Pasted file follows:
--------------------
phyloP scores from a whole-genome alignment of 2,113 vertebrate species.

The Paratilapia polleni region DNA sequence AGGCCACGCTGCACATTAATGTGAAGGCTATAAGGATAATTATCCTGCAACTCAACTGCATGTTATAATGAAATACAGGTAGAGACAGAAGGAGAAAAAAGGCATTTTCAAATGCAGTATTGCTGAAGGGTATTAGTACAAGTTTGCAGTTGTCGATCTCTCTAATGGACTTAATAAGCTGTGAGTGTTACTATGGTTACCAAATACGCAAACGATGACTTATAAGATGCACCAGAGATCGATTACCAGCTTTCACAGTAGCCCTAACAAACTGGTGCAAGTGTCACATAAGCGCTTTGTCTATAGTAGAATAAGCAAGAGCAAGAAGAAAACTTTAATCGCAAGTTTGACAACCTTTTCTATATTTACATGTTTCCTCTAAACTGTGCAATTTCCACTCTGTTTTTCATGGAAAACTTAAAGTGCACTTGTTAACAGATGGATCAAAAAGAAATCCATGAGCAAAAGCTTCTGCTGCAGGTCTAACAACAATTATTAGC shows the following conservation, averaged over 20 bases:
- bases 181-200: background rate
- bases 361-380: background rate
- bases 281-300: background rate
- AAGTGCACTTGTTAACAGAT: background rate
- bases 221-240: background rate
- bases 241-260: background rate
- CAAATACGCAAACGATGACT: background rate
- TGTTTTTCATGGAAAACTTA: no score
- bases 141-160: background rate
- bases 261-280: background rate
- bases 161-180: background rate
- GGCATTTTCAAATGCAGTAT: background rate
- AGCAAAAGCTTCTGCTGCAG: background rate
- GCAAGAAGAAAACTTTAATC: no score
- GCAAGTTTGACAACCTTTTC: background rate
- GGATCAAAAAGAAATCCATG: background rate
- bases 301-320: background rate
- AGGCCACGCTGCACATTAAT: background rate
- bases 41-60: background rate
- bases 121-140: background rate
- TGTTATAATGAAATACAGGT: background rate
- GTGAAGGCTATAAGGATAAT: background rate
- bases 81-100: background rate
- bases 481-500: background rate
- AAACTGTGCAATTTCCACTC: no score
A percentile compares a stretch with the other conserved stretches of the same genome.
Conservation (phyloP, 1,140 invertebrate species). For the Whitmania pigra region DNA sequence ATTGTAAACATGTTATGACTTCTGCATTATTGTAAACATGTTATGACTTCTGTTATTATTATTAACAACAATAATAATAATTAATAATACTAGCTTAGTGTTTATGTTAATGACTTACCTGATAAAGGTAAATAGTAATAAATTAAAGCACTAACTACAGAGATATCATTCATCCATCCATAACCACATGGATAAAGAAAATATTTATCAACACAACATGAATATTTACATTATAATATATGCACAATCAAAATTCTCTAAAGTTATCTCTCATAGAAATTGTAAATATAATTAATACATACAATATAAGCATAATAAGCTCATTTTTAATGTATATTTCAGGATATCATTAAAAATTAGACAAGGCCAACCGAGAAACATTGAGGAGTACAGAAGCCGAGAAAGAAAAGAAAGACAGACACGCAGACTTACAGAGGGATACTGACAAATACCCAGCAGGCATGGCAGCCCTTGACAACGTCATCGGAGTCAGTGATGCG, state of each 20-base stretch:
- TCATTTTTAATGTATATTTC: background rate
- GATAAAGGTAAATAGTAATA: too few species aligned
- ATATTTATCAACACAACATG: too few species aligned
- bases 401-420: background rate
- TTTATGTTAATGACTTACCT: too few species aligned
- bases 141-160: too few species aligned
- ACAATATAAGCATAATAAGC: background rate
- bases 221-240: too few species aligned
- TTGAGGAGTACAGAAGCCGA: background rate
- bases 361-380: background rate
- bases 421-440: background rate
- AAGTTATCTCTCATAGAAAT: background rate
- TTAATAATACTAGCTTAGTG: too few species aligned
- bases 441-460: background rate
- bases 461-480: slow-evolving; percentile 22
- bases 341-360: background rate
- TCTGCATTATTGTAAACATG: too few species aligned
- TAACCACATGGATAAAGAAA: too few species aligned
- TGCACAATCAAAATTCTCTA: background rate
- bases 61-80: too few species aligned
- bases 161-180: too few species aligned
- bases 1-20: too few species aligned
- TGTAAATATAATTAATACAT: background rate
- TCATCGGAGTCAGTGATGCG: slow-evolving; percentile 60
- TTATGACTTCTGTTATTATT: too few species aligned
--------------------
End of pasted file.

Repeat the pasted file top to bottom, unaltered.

phyloP scores from a whole-genome alignment of 2,113 vertebrate species.

The Paratilapia polleni region DNA sequence AGGCCACGCTGCACATTAATGTGAAGGCTATAAGGATAATTATCCTGCAACTCAACTGCATGTTATAATGAAATACAGGTAGAGACAGAAGGAGAAAAAAGGCATTTTCAAATGCAGTATTGCTGAAGGGTATTAGTACAAGTTTGCAGTTGTCGATCTCTCTAATGGACTTAATAAGCTGTGAGTGTTACTATGGTTACCAAATACGCAAACGATGACTTATAAGATGCACCAGAGATCGATTACCAGCTTTCACAGTAGCCCTAACAAACTGGTGCAAGTGTCACATAAGCGCTTTGTCTATAGTAGAATAAGCAAGAGCAAGAAGAAAACTTTAATCGCAAGTTTGACAACCTTTTCTATATTTACATGTTTCCTCTAAACTGTGCAATTTCCACTCTGTTTTTCATGGAAAACTTAAAGTGCACTTGTTAACAGATGGATCAAAAAGAAATCCATGAGCAAAAGCTTCTGCTGCAGGTCTAACAACAATTATTAGC shows the following conservation, averaged over 20 bases:
- bases 181-200: background rate
- bases 361-380: background rate
- bases 281-300: background rate
- AAGTGCACTTGTTAACAGAT: background rate
- bases 221-240: background rate
- bases 241-260: background rate
- CAAATACGCAAACGATGACT: background rate
- TGTTTTTCATGGAAAACTTA: no score
- bases 141-160: background rate
- bases 261-280: background rate
- bases 161-180: background rate
- GGCATTTTCAAATGCAGTAT: background rate
- AGCAAAAGCTTCTGCTGCAG: background rate
- GCAAGAAGAAAACTTTAATC: no score
- GCAAGTTTGACAACCTTTTC: background rate
- GGATCAAAAAGAAATCCATG: background rate
- bases 301-320: background rate
- AGGCCACGCTGCACATTAAT: background rate
- bases 41-60: background rate
- bases 121-140: background rate
- TGTTATAATGAAATACAGGT: background rate
- GTGAAGGCTATAAGGATAAT: background rate
- bases 81-100: background rate
- bases 481-500: background rate
- AAACTGTGCAATTTCCACTC: no score
A percentile compares a stretch with the other conserved stretches of the same genome.
Conservation (phyloP, 1,140 invertebrate species). For the Whitmania pigra region DNA sequence ATTGTAAACATGTTATGACTTCTGCATTATTGTAAACATGTTATGACTTCTGTTATTATTATTAACAACAATAATAATAATTAATAATACTAGCTTAGTGTTTATGTTAATGACTTACCTGATAAAGGTAAATAGTAATAAATTAAAGCACTAACTACAGAGATATCATTCATCCATCCATAACCACATGGATAAAGAAAATATTTATCAACACAACATGAATATTTACATTATAATATATGCACAATCAAAATTCTCTAAAGTTATCTCTCATAGAAATTGTAAATATAATTAATACATACAATATAAGCATAATAAGCTCATTTTTAATGTATATTTCAGGATATCATTAAAAATTAGACAAGGCCAACCGAGAAACATTGAGGAGTACAGAAGCCGAGAAAGAAAAGAAAGACAGACACGCAGACTTACAGAGGGATACTGACAAATACCCAGCAGGCATGGCAGCCCTTGACAACGTCATCGGAGTCAGTGATGCG, state of each 20-base stretch:
- TCATTTTTAATGTATATTTC: background rate
- GATAAAGGTAAATAGTAATA: too few species aligned
- ATATTTATCAACACAACATG: too few species aligned
- bases 401-420: background rate
- TTTATGTTAATGACTTACCT: too few species aligned
- bases 141-160: too few species aligned
- ACAATATAAGCATAATAAGC: background rate
- bases 221-240: too few species aligned
- TTGAGGAGTACAGAAGCCGA: background rate
- bases 361-380: background rate
- bases 421-440: background rate
- AAGTTATCTCTCATAGAAAT: background rate
- TTAATAATACTAGCTTAGTG: too few species aligned
- bases 441-460: background rate
- bases 461-480: slow-evolving; percentile 22
- bases 341-360: background rate
- TCTGCATTATTGTAAACATG: too few species aligned
- TAACCACATGGATAAAGAAA: too few species aligned
- TGCACAATCAAAATTCTCTA: background rate
- bases 61-80: too few species aligned
- bases 161-180: too few species aligned
- bases 1-20: too few species aligned
- TGTAAATATAATTAATACAT: background rate
- TCATCGGAGTCAGTGATGCG: slow-evolving; percentile 60
- TTATGACTTCTGTTATTATT: too few species aligned